4. VirtualLogix (www.virtuallogix.com)
What they make: Software for bringing virtualization to mobile devices
Why they are important: Virtualization and mobility are exploding in the IT market, and VirtualLogix is poised to surf both waves.
Judging by the number of news releases and vendor phone calls we receive on a daily basis, two of the most dominant trends in the IT market involve virtualization (in all of its permutations) and the burgeoning appetitie for mobile devices in the enterprise. Both technologies have significant ramifications for the future of the enterprise IT market, and both are seeing impressive growth rates.
That's why the executives at virtualization vendor VirtualLogix must feel like they've found the sweet spot for their company, as the tiny startup offers solutions that bridge both worlds. Founded in August 2002 by some former Sun Microsystems/Chorus Systems team members, VirtualLogix has developed VirtualLogix VLX, a product platform that allows multiple OS environments to run smoothly together on mobile hardware, a feature that has attracted the attention of mobile phone manufacturers such as Motorola (which recently made an equity investment in VirtualLogix). In a statement announcing the Motorola equity stake, VirtualLogix CEO Peter Richards underscored the competitive sweet spot that his company now holds.
"As virtualization moves out from the data center and into everyday front-end connected devices, our connected world will require the delivery of efficient, secure and customizable user experiences," said Richards. "To meet this demand, leading electronics manufacturers are looking to leverage the VirtualLogix technology to create products with improved security, manageability and customization."
It's clear that the company is well-positioned for future growth, and I'm sure that a few executives at Microsoft, Citrix, and VMware--not to mention all of the mobile handset manufacturers--are watching VirtualLogix with interest. In a world where promising technologies (and the companies that own them) are snapped up by larger companies that don't have the time or in-house talent to develop said technologies on their own, I have a feeling VirtualLogix's days as an independent entity may be numbered.
5. Solarflare Communications (www.solarflare.com)
What they make: Virtualization-savvy 10GbE silicon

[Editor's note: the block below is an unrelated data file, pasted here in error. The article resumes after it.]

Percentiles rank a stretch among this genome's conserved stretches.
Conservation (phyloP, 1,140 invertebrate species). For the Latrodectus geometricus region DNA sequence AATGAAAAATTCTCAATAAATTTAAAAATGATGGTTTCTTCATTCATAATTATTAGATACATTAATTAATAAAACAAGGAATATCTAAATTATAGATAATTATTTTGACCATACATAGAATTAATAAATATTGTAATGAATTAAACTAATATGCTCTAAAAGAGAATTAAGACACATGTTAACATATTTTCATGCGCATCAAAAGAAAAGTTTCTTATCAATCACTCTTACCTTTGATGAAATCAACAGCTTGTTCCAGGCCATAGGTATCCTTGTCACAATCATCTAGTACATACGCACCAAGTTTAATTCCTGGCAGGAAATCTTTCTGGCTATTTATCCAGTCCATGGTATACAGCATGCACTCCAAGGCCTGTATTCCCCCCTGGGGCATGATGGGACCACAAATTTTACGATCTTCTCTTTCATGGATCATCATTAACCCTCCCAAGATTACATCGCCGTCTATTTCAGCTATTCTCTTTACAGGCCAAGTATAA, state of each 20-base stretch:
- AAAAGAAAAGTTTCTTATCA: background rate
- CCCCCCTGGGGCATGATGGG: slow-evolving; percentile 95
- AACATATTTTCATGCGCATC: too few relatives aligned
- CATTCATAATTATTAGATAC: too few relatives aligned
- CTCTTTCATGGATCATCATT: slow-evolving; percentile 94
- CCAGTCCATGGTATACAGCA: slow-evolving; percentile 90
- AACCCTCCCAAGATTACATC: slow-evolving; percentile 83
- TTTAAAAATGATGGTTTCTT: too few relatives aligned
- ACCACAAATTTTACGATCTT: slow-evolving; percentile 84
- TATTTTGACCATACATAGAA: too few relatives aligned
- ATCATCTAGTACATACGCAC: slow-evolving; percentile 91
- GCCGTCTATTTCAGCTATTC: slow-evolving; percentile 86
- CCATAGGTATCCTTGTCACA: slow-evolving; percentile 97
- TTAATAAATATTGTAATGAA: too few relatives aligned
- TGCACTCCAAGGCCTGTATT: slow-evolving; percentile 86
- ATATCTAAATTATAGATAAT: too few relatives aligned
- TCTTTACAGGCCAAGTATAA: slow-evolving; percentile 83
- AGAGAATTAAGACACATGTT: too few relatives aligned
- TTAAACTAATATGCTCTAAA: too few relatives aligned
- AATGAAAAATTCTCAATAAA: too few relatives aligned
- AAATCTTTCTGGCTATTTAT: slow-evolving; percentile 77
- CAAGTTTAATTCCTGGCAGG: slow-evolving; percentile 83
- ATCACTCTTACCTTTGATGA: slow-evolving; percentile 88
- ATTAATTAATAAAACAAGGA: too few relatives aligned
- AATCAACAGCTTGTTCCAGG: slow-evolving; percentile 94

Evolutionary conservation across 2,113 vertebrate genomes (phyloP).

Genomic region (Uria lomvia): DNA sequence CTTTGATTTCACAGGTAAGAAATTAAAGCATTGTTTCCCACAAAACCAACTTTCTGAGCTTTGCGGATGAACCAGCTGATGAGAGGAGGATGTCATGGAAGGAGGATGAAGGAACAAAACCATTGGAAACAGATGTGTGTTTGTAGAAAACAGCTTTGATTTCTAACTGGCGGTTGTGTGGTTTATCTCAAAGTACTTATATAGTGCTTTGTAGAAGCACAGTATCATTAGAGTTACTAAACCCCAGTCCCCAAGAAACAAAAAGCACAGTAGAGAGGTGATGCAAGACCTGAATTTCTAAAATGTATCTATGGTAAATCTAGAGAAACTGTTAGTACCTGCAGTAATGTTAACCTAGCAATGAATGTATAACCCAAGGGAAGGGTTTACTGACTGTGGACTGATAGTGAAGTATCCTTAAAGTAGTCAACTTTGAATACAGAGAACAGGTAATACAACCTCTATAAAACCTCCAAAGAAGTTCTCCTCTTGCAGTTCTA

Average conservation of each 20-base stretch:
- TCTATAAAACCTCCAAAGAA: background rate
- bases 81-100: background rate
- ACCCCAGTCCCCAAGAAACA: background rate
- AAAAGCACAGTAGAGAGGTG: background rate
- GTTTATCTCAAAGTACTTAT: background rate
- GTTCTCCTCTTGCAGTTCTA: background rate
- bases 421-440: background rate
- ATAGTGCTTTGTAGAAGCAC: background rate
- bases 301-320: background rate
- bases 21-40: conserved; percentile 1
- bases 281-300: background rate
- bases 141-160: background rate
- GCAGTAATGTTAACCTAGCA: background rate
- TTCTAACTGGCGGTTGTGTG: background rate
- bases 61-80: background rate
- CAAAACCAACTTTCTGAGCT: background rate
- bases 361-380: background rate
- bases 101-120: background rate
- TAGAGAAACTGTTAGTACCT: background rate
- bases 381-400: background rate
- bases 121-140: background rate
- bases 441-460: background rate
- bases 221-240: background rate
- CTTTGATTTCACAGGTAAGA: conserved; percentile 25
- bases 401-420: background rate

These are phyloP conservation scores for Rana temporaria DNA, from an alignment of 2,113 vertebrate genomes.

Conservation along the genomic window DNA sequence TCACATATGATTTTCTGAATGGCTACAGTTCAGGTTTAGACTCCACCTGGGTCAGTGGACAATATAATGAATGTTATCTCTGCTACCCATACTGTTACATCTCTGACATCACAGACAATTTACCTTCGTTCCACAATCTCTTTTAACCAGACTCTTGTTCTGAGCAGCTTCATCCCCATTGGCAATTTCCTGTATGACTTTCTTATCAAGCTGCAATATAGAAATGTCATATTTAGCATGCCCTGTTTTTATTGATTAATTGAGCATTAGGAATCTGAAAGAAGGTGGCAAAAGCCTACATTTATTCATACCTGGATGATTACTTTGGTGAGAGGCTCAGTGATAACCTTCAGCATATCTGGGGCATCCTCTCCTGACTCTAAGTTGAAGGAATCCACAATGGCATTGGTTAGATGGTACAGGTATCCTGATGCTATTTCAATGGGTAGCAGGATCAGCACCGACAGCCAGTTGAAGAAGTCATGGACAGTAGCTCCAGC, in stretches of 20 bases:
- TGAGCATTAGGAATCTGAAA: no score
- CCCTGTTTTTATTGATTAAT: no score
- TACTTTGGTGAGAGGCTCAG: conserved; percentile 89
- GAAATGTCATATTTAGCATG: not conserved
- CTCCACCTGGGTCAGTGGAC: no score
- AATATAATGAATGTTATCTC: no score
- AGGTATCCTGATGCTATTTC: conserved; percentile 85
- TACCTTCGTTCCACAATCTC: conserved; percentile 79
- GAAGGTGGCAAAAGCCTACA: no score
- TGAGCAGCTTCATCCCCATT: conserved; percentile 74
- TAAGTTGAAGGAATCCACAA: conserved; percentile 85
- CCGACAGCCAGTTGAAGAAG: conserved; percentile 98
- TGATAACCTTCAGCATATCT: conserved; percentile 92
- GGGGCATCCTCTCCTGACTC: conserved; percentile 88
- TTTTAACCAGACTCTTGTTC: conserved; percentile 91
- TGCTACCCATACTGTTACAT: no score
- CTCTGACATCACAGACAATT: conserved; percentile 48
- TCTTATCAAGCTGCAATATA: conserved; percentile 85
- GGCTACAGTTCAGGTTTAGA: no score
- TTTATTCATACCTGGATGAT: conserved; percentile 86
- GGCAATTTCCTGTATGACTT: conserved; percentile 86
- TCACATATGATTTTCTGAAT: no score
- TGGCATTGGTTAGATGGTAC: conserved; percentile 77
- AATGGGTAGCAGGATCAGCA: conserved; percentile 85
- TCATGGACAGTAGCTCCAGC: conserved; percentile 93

Why they are important: Virtualization won't be fully realized until hardware impediments such as overloaded I/O can be addressed, an obstacle that Solarflare's SolarStorm technology is attempting to overcome.
As successful as virtualization has been in the enterprise, technology laggards, professional cynics, and tech bloggers like to point out the chinks in a fully-virtualized IT environment. From valid concerns about single points of failure to related virtual machine (VM) security and management needs, the discussion also tends to drift into complaints about performance overhead and I/O bottlenecks. Addressing the latter is the focus of Solarflare Communications, a silicon vendor that develops products that facilitate the adoption of 10 Gigabit Ethernet (10GbE) technology in the enterprise. Chief among Solarflare's products are their 10GbE server controllers and 10GBASE-T PHYs.
Solarflare has also developed SolarStorm, a set of I/O virtualization technologies (baked into silicon) that accelerate I/O performance when using virtual servers. Solarflare claims that it is the first 10GbE silicon provider to support all three of the major virtual OSs, including VMware, Microsoft Hyper-V, and Citrix Xen. Solarflare intends to demonstrate their technology at Interop in late April, with a likely demo of Solarflare-based technology tailored for Citrix XenEnterprise.
"Enterprises and data centers are in need of cost-effective solutions that provide high-performance services," said Bruce Tolley, vice president of marketing at Solarflare. "With our partners we are demonstrating virtualization acceleration at line rate to support iSCSI storage and other bandwidth intensive applications such as video capture and playback. These product demonstrations show that our optimized 10 Gigabit Ethernet technology delivers true performance for real-world environments, all over 10GBASE-T."